Los Angeles, CA
|Number of Lights Committed||Electricity Savings kWh/yr)||Value of Electricity Saved ($/yr)||Carbon Dioxide Emissions Reductions (metric tonnes/yr)|
The City of Los Angeles (LA) owns and operates one of the largest street lighting systems in the nation. The City’s Bureau of Street Lighting is responsible for the design, construction, operation, maintenance and repair of the street lighting system within the city limits. There are currently more than 210,000 lights in LA, consisting of more than 400 designs.
The City of Los Angeles.
Los Angeles continues its widespread street lighting conversion which started in 2009 and by 2016 was testing decorative fixtures and evaluating smart city solutions products to include remote monitoring systems, solar-to-grid connections, security cameras, EV charging stations, and mobile apps to report outages. In phase one, more than 170,000 cobra head street light conversions were completed and phase two will include over 30,000 post-top, decorative style luminaires. Los Angeles self-financed the upgrades using their existing budget, paying for the system out of the savings they achieved.
Many of the post-top street lights were originally lighted by incandescent sources in the early 20th century, with a very warm (~2800 K) correlated color temperature (CCT). In order to preserve the original look, these neighborhoods prefer a similar CCT of LED. When LA’s LED conversion program began, such warmer CCTs carried significant cost and energy use tradeoffs, and thus these applications were delayed until a later second phase effort. As the costs of LED products have in fact decreased while their performance has steadily increased over this time period, LA is now able to install such warm CCT post-top products in these neighborhoods at competitive pricing and performance. For a consistent appearance, remaining cobra head fixtures on the feeder roads in these neighborhoods will be installed with warm CCT products to match the post-tops.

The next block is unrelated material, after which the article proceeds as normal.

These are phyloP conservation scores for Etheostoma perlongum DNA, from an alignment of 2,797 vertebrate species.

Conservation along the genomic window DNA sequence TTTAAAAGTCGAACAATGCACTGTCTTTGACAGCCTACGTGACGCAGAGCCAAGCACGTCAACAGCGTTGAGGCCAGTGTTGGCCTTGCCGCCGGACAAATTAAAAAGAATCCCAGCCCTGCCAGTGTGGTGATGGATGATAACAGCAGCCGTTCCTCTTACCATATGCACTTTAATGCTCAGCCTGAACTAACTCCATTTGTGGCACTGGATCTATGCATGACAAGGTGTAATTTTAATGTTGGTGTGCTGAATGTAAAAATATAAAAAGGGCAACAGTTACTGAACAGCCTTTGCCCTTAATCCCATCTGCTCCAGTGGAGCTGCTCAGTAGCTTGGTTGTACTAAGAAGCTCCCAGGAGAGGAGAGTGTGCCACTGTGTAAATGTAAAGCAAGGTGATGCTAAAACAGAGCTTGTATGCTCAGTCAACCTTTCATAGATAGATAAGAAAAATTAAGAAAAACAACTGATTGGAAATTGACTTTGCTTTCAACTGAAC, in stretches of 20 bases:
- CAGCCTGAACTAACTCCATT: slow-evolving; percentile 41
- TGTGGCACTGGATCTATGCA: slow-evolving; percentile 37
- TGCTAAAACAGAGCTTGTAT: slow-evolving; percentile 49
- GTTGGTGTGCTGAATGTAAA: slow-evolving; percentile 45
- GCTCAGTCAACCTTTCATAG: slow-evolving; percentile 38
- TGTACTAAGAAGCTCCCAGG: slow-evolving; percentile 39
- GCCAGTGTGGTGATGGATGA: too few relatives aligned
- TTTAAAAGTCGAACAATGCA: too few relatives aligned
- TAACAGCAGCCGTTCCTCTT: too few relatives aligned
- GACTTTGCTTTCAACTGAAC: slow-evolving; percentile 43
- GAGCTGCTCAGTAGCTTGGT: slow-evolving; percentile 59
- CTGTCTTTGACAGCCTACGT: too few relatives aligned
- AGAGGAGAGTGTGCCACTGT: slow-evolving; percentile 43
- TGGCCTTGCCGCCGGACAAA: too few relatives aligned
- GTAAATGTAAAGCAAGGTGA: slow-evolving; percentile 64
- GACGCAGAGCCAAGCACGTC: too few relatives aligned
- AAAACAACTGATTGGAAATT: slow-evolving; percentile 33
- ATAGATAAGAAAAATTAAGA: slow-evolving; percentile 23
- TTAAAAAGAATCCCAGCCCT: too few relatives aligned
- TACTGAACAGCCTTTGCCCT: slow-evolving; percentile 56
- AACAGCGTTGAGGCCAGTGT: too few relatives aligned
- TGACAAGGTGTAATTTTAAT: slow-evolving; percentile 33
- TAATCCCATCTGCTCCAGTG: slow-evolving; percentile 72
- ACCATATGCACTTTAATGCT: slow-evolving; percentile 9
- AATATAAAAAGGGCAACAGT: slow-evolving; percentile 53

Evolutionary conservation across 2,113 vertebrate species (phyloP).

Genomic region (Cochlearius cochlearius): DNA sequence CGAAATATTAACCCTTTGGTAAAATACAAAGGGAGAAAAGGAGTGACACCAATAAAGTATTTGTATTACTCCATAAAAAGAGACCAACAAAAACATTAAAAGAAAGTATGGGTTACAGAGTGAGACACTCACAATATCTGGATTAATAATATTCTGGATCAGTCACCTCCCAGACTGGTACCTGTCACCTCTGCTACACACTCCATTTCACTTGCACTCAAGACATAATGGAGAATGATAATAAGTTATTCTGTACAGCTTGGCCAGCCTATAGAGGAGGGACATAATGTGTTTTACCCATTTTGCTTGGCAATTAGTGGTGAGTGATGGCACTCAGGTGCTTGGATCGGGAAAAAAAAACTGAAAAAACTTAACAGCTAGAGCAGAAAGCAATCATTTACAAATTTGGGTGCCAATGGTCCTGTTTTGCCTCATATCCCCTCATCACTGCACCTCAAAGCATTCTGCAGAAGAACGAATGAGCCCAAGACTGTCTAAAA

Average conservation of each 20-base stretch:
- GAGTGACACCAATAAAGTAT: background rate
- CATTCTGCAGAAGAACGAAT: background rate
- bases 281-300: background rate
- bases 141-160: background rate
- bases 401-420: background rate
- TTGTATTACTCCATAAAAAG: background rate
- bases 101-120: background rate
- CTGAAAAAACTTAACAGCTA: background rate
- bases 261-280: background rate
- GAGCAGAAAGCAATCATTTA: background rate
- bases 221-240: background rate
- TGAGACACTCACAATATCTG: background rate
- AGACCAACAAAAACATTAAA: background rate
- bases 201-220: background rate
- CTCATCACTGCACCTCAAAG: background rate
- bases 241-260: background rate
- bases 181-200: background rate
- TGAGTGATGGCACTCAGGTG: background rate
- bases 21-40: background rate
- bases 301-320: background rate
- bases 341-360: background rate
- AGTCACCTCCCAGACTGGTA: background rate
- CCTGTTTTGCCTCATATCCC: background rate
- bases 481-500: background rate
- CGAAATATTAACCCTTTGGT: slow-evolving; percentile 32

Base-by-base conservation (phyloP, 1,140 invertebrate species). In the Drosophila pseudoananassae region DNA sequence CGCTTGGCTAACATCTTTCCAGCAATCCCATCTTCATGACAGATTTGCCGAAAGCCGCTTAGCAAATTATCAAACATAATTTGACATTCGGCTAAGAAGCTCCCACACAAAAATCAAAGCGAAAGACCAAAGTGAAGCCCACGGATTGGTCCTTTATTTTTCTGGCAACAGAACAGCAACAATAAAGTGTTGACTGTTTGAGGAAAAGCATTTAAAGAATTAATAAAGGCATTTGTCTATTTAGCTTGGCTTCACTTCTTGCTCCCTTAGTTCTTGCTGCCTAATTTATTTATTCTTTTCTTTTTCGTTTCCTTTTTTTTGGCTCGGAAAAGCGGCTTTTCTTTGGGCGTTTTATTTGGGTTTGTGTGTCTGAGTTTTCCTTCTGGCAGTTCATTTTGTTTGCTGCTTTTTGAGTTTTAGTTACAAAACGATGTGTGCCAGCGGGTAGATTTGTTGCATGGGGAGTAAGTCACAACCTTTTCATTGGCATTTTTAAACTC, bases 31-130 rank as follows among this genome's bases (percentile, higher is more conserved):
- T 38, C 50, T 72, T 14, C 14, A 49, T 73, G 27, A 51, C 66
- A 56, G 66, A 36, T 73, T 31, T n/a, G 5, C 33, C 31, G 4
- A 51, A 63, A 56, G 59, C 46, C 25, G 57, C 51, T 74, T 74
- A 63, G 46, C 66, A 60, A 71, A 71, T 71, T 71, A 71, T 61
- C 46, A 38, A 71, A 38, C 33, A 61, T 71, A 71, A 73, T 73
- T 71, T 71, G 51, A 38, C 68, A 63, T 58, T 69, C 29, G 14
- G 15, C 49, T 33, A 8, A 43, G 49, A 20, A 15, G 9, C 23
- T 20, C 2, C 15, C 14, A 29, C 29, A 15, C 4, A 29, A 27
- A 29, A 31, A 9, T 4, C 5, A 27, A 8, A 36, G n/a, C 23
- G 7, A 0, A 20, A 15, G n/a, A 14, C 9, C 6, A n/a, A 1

LA installed a controls system on the first 50,000 street lights with the primary purpose of monitoring their operation. This was done because LED street lights were still very new and the city didn’t know what to expect in terms of reliability and wanted to monitor their operation in real time. It turns out the reliability was so high on the first 50,000 units that the city decided the controls system wasn’t worth the additional expense beyond that point.